A Diffusion Tensor Imaging Study on the Auditory System and Tinnitus
Alessandro Crippaa, Cris P Lantingb, Pim van Dijkb, c, Jos B.T.M Roerdink*, a, c
Identifiers and Pagination:Year: 2010
First Page: 16
Last Page: 25
Publisher ID: TONIJ-4-16
Article History:Received Date: 13/5/2009
Revision Received Date: 1/6/2009
Acceptance Date: 13/10/2009
Electronic publication date: 30/6/2010
Collection year: 2010
open-access license: This is an open access article licensed under the terms of the Creative Commons Attribution Non-Commercial License (http://creativecommons.org/licenses/by-nc/3.0/) which permits unrestricted, non-commercial use, distribution and reproduction in any medium, provided the work is properly cited.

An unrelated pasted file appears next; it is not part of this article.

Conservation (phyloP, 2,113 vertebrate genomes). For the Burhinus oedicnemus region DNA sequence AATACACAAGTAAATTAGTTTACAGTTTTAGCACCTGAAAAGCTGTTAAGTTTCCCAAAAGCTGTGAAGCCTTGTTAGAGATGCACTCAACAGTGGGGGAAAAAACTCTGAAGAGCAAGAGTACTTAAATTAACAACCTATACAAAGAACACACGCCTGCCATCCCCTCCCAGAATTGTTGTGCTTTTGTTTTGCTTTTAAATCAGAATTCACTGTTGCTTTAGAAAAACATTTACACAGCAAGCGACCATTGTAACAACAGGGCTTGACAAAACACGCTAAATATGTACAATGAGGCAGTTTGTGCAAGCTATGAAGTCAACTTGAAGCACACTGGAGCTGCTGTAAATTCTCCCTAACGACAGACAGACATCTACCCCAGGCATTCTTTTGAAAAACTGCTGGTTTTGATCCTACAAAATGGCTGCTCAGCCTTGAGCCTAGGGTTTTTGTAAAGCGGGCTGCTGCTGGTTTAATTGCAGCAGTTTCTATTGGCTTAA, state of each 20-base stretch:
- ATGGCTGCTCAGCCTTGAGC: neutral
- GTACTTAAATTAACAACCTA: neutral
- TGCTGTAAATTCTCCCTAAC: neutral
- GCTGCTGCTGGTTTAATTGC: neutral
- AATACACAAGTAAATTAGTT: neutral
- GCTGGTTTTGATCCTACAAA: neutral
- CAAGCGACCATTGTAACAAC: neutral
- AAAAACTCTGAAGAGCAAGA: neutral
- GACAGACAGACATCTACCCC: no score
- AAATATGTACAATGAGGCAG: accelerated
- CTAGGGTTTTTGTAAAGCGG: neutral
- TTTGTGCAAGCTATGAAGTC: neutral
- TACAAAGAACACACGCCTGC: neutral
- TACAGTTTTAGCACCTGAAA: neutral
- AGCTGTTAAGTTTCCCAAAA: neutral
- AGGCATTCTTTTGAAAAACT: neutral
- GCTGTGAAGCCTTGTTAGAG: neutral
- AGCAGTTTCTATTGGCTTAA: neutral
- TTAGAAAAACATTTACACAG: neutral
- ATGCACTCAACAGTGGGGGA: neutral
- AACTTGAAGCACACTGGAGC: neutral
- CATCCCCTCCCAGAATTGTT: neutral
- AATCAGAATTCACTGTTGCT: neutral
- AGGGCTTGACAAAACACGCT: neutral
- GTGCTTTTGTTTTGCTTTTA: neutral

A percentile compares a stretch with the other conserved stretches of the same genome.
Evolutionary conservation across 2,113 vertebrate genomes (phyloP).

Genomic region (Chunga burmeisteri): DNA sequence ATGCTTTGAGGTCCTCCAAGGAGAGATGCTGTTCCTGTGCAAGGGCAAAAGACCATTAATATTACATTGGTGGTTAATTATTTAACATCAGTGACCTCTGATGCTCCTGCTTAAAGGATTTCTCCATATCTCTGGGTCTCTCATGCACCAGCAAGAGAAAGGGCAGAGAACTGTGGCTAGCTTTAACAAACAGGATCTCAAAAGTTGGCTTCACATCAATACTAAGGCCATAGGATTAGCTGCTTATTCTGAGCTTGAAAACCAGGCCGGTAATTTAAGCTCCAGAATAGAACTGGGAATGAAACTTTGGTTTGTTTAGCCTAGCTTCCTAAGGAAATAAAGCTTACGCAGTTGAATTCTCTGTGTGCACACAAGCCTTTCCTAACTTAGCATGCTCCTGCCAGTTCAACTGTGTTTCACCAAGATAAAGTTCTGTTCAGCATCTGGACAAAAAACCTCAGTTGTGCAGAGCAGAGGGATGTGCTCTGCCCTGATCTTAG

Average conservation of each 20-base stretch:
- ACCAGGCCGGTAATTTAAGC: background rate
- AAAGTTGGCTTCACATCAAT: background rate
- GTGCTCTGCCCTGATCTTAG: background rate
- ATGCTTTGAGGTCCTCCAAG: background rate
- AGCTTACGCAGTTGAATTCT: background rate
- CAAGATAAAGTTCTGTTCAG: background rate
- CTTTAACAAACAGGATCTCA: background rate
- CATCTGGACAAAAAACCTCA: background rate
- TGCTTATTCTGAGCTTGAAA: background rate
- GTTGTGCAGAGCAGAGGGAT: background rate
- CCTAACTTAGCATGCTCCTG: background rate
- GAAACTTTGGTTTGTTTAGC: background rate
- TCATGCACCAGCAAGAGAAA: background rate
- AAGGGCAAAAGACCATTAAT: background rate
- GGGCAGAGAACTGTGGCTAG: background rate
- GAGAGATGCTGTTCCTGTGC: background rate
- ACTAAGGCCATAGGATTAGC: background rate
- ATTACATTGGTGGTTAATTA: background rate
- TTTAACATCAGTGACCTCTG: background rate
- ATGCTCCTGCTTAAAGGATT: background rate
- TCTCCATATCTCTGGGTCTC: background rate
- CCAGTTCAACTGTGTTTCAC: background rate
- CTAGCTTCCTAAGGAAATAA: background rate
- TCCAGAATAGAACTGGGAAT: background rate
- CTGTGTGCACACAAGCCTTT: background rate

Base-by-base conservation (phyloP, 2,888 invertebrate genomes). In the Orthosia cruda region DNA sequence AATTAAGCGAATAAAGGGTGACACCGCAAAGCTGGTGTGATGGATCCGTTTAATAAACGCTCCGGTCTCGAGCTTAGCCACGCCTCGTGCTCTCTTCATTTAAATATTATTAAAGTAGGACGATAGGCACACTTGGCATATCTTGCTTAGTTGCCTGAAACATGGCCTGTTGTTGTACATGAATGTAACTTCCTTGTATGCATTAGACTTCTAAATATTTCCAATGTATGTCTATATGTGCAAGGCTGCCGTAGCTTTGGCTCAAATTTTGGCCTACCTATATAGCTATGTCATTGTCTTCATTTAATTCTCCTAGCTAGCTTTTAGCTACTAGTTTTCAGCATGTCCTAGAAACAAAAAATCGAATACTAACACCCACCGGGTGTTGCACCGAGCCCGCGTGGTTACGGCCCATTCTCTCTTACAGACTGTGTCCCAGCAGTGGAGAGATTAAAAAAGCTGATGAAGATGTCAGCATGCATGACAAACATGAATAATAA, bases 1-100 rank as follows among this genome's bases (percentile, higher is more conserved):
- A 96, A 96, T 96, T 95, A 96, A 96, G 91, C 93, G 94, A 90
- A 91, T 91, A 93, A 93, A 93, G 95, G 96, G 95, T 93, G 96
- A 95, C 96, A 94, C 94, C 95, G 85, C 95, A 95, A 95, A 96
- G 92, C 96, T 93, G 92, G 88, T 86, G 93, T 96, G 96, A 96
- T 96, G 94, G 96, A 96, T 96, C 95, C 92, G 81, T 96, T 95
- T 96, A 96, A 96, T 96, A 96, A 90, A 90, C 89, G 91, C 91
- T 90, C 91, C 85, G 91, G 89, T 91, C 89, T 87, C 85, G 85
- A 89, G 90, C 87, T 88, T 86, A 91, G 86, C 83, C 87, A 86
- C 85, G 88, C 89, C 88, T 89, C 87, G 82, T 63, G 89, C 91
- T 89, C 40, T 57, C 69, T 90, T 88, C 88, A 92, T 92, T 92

Tinnitus is an auditory percept in the absence of an external sound source. Mechanisms in the central nervous system are believed to be key in the pathophysiology of tinnitus. Diffusion tensor imaging (DTI) is an MR imaging technique that allows in vivo exploration of white matter tissue in the human brain. Using a probabilistic DTI approach, we determined the characteristics of fiber tracts from the inferior colliculus to the medial geniculate body up to the primary auditory cortex. We also investigated the connections between the auditory system and the amygdala, which may be involved in some forms of tinnitus. White matter tracts were characterized by three quantities: the mean fractional anisotropy, the weighted mean fractional anisotropy and the path strength. All these quantities are measures of the patency of white matter tracts. The most important finding is an increased patency of the white matter tracts between the auditory cortex and the amygdala in tinnitus patients as compared to healthy controls.